• In a job interview the power context could vary: perhaps the job seeker is in dire financial straits and feels marginally qualified amongst a large number of applicants. In that case the power is with the interviewing manager. On the other hand, the position might be crucial to the operation of the company, may require a specialized skill set, and this candidate uniquely qualified. Depending on the length of the vacancy and the urgency of making the hire, the power may lie squarely with the candidate.
  • At the gym with a personal trainer, the client may feel subservient to the trainer — especially if the client is a beginner and out of shape while the trainer is super fit and experienced. On the other hand, the client is the one with the money and the trainer may be in the early stages of building their business, so it could be the opposite. Take a moment to consider a variety of factors and possibilities. Also, the power balance can certainly change over time.
  • Even in the example of the chapter in the chess book there are implicit power factors: the authority and reputation of the writer (grandmaster? coach? theoretician?), whether they utilized computer chess engines to analyze the variations, the strength of the examples from master practice, the willingness of the public to buy the book, the efforts of the publisher to sell it, the prospect of increased chess strength for the reader, etc.

Many language games exist for the explicit purpose of addressing and resolving power struggles, for example: court cases, business negotiations, philosophical arguments, politics, and, of course, chess matches and sporting events. But apart from the power struggles harnessed within language games (the internal combustion engines of society!), without the structuring of the games themselves by contextual power gradients outside of them they would have no sense or function at all.

Presupposed Values

In previous posts I emphasized that language games are necessarily finite, so they must make unquestioned use of certain background facts — among which are ‘values’, the inherent worth of certain things — in order to focus on the issues in play. Not to do so would lead to an endless cascade of preliminary meta-discussions interrogating every presupposition, running the risk of never getting to the topic at hand. (Plato’s dialogues offer many examples of language games falling backwards ad infinitum.) Here I offer a few more examples of language games and the presupposed values that are implicit in them.

  • A buyer and seller haggling over price at a farmer’s market.
    Presupposed values: the worth of money, the saleability of the produce, voluntary transactions, property rights, free market.
    In play: the factors affecting the value of produce, pros and cons of this particular produce, other opportunities available to both buyer and seller.
  • An internal auditor presenting findings and discussing recommended resolutions in a bank audit.
    Presupposed values: the rule of law, shareholder value, public reputation, performance evaluations (and the desirability of continued employment), effectiveness of internal controls.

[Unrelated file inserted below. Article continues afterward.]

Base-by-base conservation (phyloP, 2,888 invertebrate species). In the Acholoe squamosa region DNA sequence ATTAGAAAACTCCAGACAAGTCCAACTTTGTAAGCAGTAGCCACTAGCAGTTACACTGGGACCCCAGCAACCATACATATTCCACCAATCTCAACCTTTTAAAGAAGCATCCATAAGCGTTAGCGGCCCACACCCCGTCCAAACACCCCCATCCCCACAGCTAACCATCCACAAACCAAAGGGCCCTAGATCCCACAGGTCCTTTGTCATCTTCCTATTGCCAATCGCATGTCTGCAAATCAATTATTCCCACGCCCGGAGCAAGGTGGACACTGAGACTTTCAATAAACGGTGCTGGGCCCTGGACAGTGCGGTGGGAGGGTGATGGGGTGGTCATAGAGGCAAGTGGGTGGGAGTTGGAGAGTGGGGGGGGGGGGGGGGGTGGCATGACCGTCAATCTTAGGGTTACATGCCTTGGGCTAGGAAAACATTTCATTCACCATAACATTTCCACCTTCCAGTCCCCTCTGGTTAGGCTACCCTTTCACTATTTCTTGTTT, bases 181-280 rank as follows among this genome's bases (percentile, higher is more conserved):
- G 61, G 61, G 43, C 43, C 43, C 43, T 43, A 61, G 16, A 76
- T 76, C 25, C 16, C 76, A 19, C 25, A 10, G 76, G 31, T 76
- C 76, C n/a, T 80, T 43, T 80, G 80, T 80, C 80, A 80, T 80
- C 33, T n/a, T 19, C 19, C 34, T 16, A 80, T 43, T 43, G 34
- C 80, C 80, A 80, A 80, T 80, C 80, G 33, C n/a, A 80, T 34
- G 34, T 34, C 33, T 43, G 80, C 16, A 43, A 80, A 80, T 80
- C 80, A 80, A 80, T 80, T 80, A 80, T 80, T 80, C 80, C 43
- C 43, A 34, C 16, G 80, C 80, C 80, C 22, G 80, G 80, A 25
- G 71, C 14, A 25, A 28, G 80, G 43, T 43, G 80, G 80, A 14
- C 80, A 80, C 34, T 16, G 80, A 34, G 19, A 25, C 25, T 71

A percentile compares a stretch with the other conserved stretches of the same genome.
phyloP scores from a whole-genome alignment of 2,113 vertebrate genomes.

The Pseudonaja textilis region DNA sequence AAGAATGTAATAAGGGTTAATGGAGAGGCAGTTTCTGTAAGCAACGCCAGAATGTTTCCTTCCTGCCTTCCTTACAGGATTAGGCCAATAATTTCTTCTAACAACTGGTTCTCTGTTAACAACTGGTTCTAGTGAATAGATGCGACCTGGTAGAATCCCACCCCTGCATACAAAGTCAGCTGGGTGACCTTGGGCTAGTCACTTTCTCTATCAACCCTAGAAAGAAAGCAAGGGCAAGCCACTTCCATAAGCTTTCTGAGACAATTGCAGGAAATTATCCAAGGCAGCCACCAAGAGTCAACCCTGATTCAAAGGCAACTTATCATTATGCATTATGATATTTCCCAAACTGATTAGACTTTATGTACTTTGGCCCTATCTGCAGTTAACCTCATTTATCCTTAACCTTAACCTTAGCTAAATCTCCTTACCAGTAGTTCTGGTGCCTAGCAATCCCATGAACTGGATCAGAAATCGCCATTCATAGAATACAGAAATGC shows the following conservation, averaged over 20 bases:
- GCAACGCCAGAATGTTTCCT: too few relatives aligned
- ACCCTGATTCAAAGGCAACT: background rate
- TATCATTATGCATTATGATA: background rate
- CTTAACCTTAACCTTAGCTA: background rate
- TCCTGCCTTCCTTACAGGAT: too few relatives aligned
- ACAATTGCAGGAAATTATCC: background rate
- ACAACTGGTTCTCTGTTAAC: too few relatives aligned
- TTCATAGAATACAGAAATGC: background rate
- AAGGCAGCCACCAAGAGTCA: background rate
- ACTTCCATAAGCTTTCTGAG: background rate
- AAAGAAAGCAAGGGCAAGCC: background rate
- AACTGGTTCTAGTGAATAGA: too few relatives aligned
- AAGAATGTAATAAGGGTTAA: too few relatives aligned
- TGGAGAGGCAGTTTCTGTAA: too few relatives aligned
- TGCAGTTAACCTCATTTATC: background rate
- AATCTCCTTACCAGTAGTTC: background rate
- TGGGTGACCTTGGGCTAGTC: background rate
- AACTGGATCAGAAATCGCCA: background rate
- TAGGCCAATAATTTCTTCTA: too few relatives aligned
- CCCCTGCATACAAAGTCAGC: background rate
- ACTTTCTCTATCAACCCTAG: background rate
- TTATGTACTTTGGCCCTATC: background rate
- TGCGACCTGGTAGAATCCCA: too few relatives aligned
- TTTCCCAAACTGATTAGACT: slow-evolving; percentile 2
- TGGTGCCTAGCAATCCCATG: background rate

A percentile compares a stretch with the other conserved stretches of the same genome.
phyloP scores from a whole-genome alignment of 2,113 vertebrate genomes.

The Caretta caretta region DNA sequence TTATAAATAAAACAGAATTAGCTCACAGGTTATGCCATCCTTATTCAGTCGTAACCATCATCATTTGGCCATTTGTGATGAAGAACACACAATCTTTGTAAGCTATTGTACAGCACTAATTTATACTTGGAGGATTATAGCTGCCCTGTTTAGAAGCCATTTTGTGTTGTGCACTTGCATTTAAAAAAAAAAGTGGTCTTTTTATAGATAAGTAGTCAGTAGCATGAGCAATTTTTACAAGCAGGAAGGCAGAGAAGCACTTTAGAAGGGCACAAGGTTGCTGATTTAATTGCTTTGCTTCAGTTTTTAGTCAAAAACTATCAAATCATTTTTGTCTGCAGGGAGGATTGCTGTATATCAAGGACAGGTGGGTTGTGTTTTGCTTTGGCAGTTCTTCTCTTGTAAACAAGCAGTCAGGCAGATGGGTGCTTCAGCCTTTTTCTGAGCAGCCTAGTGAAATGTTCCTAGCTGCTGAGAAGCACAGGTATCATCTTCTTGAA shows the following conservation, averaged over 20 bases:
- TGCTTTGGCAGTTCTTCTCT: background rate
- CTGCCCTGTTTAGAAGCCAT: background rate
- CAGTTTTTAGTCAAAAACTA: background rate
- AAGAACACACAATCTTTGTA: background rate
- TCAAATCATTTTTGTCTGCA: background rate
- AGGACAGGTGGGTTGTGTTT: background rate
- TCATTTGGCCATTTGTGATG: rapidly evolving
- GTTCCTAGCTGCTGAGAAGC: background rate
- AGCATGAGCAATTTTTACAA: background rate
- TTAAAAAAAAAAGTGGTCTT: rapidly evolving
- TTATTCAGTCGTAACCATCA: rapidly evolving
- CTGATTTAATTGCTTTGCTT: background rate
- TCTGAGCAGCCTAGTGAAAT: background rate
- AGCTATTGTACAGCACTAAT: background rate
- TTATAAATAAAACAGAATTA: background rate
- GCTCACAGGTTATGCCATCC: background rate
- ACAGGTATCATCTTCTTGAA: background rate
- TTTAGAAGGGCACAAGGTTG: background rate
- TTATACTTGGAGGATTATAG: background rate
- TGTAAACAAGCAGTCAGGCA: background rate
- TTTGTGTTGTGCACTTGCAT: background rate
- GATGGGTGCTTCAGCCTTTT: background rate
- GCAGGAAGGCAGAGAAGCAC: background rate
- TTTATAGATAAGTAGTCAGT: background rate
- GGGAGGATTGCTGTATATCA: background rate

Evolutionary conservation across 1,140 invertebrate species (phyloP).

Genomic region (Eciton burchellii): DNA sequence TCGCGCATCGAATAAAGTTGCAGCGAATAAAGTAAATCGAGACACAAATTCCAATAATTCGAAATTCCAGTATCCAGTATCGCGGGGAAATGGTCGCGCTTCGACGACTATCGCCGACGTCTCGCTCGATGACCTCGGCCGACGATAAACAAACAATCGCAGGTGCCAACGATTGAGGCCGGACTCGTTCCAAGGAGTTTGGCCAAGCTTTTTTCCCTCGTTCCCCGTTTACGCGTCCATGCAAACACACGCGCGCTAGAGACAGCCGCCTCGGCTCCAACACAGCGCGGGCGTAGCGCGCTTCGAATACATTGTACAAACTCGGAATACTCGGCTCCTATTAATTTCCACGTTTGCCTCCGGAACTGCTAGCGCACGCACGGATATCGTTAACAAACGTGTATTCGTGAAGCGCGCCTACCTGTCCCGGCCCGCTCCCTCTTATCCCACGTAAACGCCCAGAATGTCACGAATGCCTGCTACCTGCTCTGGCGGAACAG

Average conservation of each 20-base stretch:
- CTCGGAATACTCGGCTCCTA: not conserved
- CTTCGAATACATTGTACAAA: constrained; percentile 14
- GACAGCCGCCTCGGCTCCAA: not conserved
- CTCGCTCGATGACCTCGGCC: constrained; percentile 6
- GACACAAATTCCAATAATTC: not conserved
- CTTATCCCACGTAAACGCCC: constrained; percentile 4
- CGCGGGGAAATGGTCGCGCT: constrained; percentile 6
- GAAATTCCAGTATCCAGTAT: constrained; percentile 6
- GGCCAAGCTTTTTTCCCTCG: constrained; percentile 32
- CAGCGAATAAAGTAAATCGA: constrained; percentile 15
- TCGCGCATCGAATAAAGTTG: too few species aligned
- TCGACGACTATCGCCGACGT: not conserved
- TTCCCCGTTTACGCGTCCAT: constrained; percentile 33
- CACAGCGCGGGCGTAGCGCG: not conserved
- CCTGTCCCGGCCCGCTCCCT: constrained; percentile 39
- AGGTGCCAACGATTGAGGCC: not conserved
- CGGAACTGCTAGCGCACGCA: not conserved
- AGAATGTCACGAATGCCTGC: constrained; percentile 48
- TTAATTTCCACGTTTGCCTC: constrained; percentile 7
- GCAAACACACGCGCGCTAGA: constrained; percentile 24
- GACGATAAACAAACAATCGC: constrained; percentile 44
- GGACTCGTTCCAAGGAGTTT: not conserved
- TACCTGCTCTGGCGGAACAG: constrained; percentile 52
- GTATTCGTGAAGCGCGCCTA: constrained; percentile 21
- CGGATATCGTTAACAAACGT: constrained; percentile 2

In play: the validity of specific findings, the effectiveness of particular remedies, the relative importance of various findings, the cost and practicality of specific remedies, fault-finding and blame.
  • Chapter in a chess manual about the Ruy Lopez opening.
    Presupposed values: playing chess itself worthwhile, being good at playing the opening in chess, durability into the middle- and end-game of opening advantages, validity of examples from games of masters.
    In play: soundness of specific lines, validity of this particular analysis, current assessments of key positions (opinions of top players), practical playability of specific lines.
  • Job interview.
    Presupposed values: good to have a job, looking good to the other party, compensated work, learning about each other, freedom to say “no,” looking for good fit.
    In play: honesty of both parties, appropriateness of fit, relevance and quality of specific items on resume, anticipated job duties of this position, personal qualifications and character.
  • Working out at the gym with a personal trainer.
    Presupposed values: fitness and health, avoiding injury, benefits of exercise, looking good, voluntary participation, professionalism, collaboration.
    In play: appropriateness of specific exercise for this client at this time, effort level, strategic goals and plan, etc.

The reader could have easily come up with these, and can no doubt come up with countless additional examples on their own. However, I hope these examples make it clear what I mean by “presupposed values”: they are not under discussion in the particular language game being played at the moment. To discuss them means stepping into a “meta” language game outside and prior to the current one.

I don’t believe it is possible to play a language game without the existence of presupposed values. For example, imagine the following statement in the blog of a person committed to “science and reason”: “Since this is a discussion based on science and reason, every effort will be made to keep statements ‘values-neutral’ and objective.” The irony is that the writer has just stated a value: specifically the value of “‘values-neutral’ and objective statements in a discussion committed to science and reason.” Nothing at all wrong here, except to point out that there is no “values-free.”